It’s an athlete’s worst nightmare — an injury that requires surgery. Many articles will tell you how to decrease swelling, how to regain range of motion, and even how to utilize a detailed exercise regimen for the various stages of recovery. But most don’t talk about how surgery can cause depression, that setbacks do occur, or how hard it will be to stay motivated during a long term recovery.
I tore my right ACL in July 2014. And a year later, I was still struggling to find my way “back to sport.” Although an ACL tear can be devastating to an athlete and it is one of the longest surgeries to recovery from, most people will be back to “normal” after 6 months to a year. It is not uncommon for athletes to have a physical therapist who specializes in getting you back to the basics (daily function), but not back to full strength (sport). It is also common for insurance companies to stop covering physical therapy for the duration of such a long recovery. This can leave athletes feeling a little like they are stuck in limbo and even abandoned.
In my case, I lacked range of motion and extension before and after the reconstruction and had a second surgery a few months later. As an avid soccer player, CrossFitter, and hiker, this was extremely difficult to cope with. The surgeries left me with a severe strength imbalance between my two legs and a significant worry about whether or not I’d ever be able to participate in the things I previously enjoyed.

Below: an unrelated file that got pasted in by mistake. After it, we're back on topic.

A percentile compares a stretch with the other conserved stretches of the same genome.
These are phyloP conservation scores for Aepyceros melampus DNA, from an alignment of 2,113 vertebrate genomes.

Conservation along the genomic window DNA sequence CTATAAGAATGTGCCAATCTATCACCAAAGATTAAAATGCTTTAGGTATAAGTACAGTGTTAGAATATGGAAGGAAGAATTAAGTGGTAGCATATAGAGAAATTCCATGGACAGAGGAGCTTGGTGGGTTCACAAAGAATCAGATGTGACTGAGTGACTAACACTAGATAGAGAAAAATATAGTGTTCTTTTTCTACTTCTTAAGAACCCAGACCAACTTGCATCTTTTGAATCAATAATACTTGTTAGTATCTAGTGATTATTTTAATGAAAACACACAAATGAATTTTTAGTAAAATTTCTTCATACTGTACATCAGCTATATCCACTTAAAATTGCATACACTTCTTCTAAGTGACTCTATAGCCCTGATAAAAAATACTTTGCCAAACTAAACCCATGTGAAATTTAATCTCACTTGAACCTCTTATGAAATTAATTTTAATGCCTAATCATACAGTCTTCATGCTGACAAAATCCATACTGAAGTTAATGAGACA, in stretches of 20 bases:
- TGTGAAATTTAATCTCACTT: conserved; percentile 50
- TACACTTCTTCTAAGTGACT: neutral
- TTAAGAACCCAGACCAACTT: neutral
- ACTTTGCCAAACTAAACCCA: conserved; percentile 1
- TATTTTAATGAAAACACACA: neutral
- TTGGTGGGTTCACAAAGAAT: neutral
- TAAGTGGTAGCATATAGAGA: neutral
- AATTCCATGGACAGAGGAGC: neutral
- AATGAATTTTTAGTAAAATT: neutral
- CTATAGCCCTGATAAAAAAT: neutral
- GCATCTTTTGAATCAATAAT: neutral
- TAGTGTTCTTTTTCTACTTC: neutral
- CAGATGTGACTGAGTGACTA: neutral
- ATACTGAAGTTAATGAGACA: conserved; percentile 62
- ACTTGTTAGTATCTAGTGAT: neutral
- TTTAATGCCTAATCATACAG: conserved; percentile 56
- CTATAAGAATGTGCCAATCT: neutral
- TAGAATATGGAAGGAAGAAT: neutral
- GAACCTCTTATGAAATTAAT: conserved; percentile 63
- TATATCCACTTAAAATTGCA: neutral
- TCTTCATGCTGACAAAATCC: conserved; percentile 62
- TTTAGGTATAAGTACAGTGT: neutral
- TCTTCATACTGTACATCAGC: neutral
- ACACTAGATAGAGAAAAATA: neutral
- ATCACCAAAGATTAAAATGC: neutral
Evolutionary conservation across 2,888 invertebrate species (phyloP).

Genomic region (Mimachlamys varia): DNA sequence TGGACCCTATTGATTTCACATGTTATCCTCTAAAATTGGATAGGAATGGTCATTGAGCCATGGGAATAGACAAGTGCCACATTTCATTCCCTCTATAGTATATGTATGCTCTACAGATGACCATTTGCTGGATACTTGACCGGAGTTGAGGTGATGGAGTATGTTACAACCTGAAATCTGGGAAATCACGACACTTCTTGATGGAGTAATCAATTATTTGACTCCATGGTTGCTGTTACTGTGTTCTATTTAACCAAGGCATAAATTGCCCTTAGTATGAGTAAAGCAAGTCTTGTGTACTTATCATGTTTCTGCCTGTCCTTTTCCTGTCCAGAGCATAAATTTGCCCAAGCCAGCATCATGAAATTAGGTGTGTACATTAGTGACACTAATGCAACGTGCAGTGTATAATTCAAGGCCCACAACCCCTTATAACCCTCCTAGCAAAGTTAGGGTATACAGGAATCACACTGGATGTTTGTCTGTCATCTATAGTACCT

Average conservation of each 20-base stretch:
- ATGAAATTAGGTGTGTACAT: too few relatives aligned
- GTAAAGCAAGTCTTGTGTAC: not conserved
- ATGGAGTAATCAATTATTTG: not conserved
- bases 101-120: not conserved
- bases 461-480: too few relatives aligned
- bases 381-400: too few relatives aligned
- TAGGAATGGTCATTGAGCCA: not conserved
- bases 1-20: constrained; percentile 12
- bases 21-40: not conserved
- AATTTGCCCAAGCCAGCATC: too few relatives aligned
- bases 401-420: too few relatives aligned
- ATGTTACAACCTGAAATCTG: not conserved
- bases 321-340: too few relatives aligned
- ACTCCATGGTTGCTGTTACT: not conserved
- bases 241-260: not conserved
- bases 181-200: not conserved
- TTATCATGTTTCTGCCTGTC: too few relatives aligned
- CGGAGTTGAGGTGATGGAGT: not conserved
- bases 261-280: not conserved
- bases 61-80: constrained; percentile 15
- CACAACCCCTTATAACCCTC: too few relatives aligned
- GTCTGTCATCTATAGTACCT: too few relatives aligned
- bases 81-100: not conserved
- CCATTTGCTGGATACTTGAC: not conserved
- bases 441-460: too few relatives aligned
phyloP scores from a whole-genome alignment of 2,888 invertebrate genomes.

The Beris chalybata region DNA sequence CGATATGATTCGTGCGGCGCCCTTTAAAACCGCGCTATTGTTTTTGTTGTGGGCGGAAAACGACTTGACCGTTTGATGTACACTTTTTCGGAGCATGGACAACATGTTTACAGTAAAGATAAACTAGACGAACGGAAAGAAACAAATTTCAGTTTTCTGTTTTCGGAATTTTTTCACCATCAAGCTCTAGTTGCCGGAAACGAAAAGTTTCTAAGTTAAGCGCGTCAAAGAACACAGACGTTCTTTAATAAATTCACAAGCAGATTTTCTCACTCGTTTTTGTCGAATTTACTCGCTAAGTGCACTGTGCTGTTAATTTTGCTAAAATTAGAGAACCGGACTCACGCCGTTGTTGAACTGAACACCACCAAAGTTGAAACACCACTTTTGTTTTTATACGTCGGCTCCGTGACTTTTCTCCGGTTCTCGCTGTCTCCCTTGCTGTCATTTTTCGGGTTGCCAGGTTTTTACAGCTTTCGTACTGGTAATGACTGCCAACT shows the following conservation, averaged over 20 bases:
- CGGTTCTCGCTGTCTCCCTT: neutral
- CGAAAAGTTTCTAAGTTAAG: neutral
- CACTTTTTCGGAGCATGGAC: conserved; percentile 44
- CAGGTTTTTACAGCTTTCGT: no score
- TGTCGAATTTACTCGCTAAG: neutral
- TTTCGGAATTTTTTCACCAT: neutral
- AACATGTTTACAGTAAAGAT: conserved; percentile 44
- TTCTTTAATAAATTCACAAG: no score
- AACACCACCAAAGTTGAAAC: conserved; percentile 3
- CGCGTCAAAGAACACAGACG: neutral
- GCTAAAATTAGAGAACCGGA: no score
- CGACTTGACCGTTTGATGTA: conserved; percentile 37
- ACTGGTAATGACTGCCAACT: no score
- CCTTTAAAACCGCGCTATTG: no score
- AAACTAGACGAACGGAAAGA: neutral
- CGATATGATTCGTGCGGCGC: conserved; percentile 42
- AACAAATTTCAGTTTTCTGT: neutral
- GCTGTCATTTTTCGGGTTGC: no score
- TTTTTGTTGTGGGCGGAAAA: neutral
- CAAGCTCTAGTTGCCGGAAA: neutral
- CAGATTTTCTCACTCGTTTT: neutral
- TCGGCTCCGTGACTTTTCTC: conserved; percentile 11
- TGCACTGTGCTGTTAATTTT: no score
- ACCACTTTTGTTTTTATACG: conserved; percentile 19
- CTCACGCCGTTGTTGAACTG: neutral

I am still in the recovery process, 15 months post-injury, and one year from ACL reconstruction. But I have been doing CrossFit in one way or another throughout the entire process. I have had my ups and downs throughout my recovery and have learned a few things that I’m hoping might help others. CrossFit is modifiable and has enough variety that it can keep you interested and focused on what you CAN do, instead of what you can’t. It is probably one of the few active things you can keep doing as you “work around” a significant injury. I am not a doctor, physical therapist or even a trainer — but I have struggled to find information about recovery for athletes, so I want to share as much as I can, as I suspect there are others out there in a similar situation.
Here are 5 things that get in the way of an athlete’s recovery from surgery and a few tips on how to deal with them:
1. High ExpectationsYou can read thousands of online accounts of people rehabbing and being “ahead” of schedule -- for example, returning to sport in three months when it should take six. A positive outlook is particularly important, but keep in mind that everyone is different. Do not fall into the trap of feeling like you are behind. Focus on you. Do whatever it is that you need to do, and stick with it. It is great to have goals and to push yourself, but don’t get caught up in “shoulds.” “I should be further along” will not help you; however, if you truly believe you could be doing more or taking physical therapy more seriously, then do it. But remember that the further you are away from a surgery, the better your body has healed. Rushing things could cause new problems or re-injury.